Using an immersion hand blender, puree the soup in the pot until it is smooth. Alternately, working in batches, puree the soup in a regular blender, taking care while blending warm liquids. Season the soup, to taste, with salt and pepper.

Meanwhile, heat the remaining 2 tablespoons oil in a heavy large skillet over medium heat. Add the bread cubes and saute until they are crisp and golden, about 8 minutes.

Ladle the soup into bowls. Dollop a tablespoon of mascarpone in the center of each bowl and top with croutons. Sprinkle with pepper and serve.

Daring bakers november 2010: Crostata!

The 2010 November Daring Bakers’ challenge was hosted by Simona of briciole. She chose to challenge Daring Bakers’ to make pasta frolla for a crostata. She used her own experience as a source, as well as information from Pellegrino Artusi’s Science in the Kitchen and the Art of Eating Well.

To make mine i used the first pasta frolla recipe and had it refrigerated over 1 night. The dough was a bit crumbly starting out filling my little tart pans, but it all ended well.
Made three different kind of crostata, first some with strawberry preserves, the second with frozen red fruit and the last one with fresh apple. I baked the apple a bit and mixed it up with sugar and cinnamon.
25 minutes of baking wasn't long enough for this little crostata, the ones with the fruit needed 10 minutes of additional time.

The crostata really taste delicious! Simona thank you for this great challenge!

These are the recipe's we had to use:

Version 1 of pasta frolla

•1/2 c. minus 1 tablespoon [105 ml, 100 g, 3 ½ oz] superfine sugar (see Note 1) or a scant 3/4 cup [180ml, 90g, 3 oz] of powdered sugar
•1 and 3/4 cup [420 ml, 235 g, 8 1/4 oz.] unbleached all-purpose flour
•a pinch of salt
•1 stick [8 tablespoons / 4 oz. / 115 g] cold unsalted butter, cut into small pieces
•grated zest of half a lemon (you could also use vanilla sugar as an option, see Note 2)
•1 large egg and 1 large egg yolk, lightly beaten in a small bowl
Note 1: Superfine sugar is often also referred to as ultrafine, baker’s sugar or caster sugar. It’s available in most supermarkets. If you cannot find “superfine” sugar, you can make your own by putting some regular granulated sugar in a food processor or blender and letting it run until the sugar is finely ground.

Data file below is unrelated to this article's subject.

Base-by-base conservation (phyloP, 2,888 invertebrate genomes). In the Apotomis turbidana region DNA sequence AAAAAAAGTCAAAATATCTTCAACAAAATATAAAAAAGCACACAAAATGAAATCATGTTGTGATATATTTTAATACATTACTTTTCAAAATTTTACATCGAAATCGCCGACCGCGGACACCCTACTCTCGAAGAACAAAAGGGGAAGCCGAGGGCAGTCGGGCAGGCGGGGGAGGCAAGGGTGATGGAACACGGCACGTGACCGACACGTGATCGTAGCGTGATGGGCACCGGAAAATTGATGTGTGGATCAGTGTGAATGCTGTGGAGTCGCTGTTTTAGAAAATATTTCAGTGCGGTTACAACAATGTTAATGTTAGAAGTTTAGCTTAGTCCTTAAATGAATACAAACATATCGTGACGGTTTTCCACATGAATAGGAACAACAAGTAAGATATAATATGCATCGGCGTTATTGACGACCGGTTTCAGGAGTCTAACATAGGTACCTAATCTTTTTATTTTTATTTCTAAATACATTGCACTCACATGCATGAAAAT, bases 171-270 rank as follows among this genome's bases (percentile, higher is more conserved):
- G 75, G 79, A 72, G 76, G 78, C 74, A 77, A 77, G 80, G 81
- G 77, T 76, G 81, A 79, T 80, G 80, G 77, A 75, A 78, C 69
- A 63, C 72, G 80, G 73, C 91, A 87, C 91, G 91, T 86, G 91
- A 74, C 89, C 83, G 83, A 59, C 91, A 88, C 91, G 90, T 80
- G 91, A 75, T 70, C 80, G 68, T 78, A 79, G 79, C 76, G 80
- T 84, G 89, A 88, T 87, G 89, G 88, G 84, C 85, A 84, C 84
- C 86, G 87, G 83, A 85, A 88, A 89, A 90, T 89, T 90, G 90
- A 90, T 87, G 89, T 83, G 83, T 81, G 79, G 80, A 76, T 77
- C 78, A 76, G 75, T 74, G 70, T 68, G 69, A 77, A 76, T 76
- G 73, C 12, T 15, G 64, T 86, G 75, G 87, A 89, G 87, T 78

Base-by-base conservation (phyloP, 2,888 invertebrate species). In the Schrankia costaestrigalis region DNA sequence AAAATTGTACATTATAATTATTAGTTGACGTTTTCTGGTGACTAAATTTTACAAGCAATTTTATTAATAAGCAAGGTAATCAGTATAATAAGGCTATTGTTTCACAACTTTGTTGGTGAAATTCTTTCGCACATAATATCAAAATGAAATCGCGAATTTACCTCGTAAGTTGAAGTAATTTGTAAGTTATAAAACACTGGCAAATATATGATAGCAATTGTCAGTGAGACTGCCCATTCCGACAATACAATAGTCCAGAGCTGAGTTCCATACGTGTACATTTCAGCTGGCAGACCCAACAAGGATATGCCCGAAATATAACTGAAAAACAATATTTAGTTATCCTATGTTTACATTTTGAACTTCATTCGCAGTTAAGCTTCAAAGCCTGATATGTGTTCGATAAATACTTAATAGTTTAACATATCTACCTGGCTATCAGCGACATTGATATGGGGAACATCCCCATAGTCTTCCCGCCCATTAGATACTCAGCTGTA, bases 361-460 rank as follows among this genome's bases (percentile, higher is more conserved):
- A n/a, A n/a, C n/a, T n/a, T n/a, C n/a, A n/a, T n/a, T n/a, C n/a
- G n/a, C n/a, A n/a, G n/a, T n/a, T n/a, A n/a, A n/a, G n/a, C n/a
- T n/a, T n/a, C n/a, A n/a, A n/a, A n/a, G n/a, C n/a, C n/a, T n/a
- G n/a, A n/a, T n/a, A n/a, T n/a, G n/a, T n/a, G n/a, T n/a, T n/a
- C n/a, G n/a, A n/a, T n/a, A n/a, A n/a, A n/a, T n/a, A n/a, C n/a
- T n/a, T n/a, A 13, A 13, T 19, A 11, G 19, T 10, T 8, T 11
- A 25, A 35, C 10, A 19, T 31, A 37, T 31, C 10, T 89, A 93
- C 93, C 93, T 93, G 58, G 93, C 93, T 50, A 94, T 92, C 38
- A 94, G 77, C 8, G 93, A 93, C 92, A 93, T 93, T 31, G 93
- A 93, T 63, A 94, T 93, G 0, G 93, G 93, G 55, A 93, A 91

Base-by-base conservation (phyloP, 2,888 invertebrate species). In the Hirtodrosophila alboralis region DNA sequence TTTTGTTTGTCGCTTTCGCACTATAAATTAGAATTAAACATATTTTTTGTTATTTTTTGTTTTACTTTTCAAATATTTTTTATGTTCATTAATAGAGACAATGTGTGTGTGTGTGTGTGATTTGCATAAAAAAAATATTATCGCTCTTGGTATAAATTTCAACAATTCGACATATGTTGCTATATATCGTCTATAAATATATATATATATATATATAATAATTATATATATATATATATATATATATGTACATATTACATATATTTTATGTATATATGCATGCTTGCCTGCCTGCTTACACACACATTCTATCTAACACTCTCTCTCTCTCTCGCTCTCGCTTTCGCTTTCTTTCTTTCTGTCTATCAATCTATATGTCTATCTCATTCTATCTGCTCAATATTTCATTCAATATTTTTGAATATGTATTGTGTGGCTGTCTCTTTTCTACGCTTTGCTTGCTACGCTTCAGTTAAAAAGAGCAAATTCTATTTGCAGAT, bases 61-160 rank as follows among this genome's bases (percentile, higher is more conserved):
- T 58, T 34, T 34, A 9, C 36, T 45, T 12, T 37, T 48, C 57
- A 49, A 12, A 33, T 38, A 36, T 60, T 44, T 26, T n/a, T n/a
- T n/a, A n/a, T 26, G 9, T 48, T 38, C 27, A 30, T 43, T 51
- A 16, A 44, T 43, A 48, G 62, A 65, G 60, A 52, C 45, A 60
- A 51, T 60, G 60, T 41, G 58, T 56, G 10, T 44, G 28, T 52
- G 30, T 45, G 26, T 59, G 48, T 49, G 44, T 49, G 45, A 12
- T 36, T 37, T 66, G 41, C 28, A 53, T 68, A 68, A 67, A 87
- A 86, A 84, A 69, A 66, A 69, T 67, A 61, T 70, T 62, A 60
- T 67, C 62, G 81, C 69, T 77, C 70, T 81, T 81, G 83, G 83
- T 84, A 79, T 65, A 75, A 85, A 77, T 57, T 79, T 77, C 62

Note 2: There are different ways of making vanilla sugar. I keep vanilla beans in a jar half-filled with sugar until I need to use them, for example, to make vanilla ice cream. After I remove the split bean from the custard that will go into the ice cream maker, I rinse it, dry it and put it back in the jar with sugar.

Making pasta frolla by hand:

1.Whisk together sugar, flour and salt in a bowl.
2.Rub or cut the butter into the flour until the mixture has the consistency of coarse crumbs. You can do this in the bowl or on your work surface, using your fingertips or an implement of choice.
3.Make a well in the center of the mounded flour and butter mixture and pour the beaten eggs into it (reserve about a teaspoon of the egg mixture for glazing purposes later on – place in the refrigerator, covered, until ready to use).
4.Add the lemon zest to your flour/butter/egg mixture.
5.Use a fork to incorporate the liquid into the solid ingredients, and then use your fingertips.
6.Knead lightly just until the dough comes together into a ball.
7.Shape the dough into a flat disk and wrap in plastic wrap. Place the dough in the refrigerator and chill for at least two hours. You can refrigerate the dough overnight.

Making pasta frolla with a food processor:

1.Put sugar, flour, salt, and lemon zest in the food processor and pulse a few times to mix.